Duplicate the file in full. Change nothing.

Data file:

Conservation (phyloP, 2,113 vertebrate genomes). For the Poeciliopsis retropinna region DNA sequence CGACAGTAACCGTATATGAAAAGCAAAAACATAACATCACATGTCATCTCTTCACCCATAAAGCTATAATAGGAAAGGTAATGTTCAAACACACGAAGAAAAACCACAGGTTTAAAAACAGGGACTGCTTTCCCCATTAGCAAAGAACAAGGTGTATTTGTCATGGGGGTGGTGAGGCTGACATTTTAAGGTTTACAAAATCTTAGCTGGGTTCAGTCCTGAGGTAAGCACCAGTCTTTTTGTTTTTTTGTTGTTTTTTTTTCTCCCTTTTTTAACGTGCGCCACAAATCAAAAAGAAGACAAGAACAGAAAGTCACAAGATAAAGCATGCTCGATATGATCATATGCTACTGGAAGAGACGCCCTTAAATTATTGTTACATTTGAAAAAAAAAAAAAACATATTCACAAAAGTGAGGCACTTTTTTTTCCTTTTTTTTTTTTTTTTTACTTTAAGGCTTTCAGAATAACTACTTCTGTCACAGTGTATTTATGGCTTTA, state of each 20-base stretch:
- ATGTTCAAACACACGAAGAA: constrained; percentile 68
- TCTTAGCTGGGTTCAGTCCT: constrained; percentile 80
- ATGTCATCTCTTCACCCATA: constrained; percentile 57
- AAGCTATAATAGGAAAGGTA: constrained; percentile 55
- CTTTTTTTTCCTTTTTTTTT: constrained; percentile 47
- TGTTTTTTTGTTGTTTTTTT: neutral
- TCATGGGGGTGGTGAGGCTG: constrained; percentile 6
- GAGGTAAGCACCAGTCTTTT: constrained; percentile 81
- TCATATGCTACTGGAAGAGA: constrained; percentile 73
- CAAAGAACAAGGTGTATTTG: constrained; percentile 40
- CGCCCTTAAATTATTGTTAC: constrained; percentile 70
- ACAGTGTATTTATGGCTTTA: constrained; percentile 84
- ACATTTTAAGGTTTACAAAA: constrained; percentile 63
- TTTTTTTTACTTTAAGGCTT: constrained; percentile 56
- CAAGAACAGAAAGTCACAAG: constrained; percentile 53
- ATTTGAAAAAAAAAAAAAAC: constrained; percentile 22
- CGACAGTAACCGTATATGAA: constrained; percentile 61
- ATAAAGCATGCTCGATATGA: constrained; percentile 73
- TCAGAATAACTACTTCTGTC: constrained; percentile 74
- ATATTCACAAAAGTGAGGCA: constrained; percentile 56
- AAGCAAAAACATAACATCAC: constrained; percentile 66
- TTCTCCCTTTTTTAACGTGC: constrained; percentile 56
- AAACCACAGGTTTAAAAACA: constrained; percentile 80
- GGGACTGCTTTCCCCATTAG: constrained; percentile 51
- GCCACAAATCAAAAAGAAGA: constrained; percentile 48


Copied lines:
Conservation (phyloP, 2,113 vertebrate genomes). For the Poeciliopsis retropinna region DNA sequence CGACAGTAACCGTATATGAAAAGCAAAAACATAACATCACATGTCATCTCTTCACCCATAAAGCTATAATAGGAAAGGTAATGTTCAAACACACGAAGAAAAACCACAGGTTTAAAAACAGGGACTGCTTTCCCCATTAGCAAAGAACAAGGTGTATTTGTCATGGGGGTGGTGAGGCTGACATTTTAAGGTTTACAAAATCTTAGCTGGGTTCAGTCCTGAGGTAAGCACCAGTCTTTTTGTTTTTTTGTTGTTTTTTTTTCTCCCTTTTTTAACGTGCGCCACAAATCAAAAAGAAGACAAGAACAGAAAGTCACAAGATAAAGCATGCTCGATATGATCATATGCTACTGGAAGAGACGCCCTTAAATTATTGTTACATTTGAAAAAAAAAAAAAACATATTCACAAAAGTGAGGCACTTTTTTTTCCTTTTTTTTTTTTTTTTTACTTTAAGGCTTTCAGAATAACTACTTCTGTCACAGTGTATTTATGGCTTTA, state of each 20-base stretch:
- ATGTTCAAACACACGAAGAA: constrained; percentile 68
- TCTTAGCTGGGTTCAGTCCT: constrained; percentile 80
- ATGTCATCTCTTCACCCATA: constrained; percentile 57
- AAGCTATAATAGGAAAGGTA: constrained; percentile 55
- CTTTTTTTTCCTTTTTTTTT: constrained; percentile 47
- TGTTTTTTTGTTGTTTTTTT: neutral
- TCATGGGGGTGGTGAGGCTG: constrained; percentile 6
- GAGGTAAGCACCAGTCTTTT: constrained; percentile 81
- TCATATGCTACTGGAAGAGA: constrained; percentile 73
- CAAAGAACAAGGTGTATTTG: constrained; percentile 40
- CGCCCTTAAATTATTGTTAC: constrained; percentile 70
- ACAGTGTATTTATGGCTTTA: constrained; percentile 84
- ACATTTTAAGGTTTACAAAA: constrained; percentile 63
- TTTTTTTTACTTTAAGGCTT: constrained; percentile 56
- CAAGAACAGAAAGTCACAAG: constrained; percentile 53
- ATTTGAAAAAAAAAAAAAAC: constrained; percentile 22
- CGACAGTAACCGTATATGAA: constrained; percentile 61
- ATAAAGCATGCTCGATATGA: constrained; percentile 73
- TCAGAATAACTACTTCTGTC: constrained; percentile 74
- ATATTCACAAAAGTGAGGCA: constrained; percentile 56
- AAGCAAAAACATAACATCAC: constrained; percentile 66
- TTCTCCCTTTTTTAACGTGC: constrained; percentile 56
- AAACCACAGGTTTAAAAACA: constrained; percentile 80
- GGGACTGCTTTCCCCATTAG: constrained; percentile 51
- GCCACAAATCAAAAAGAAGA: constrained; percentile 48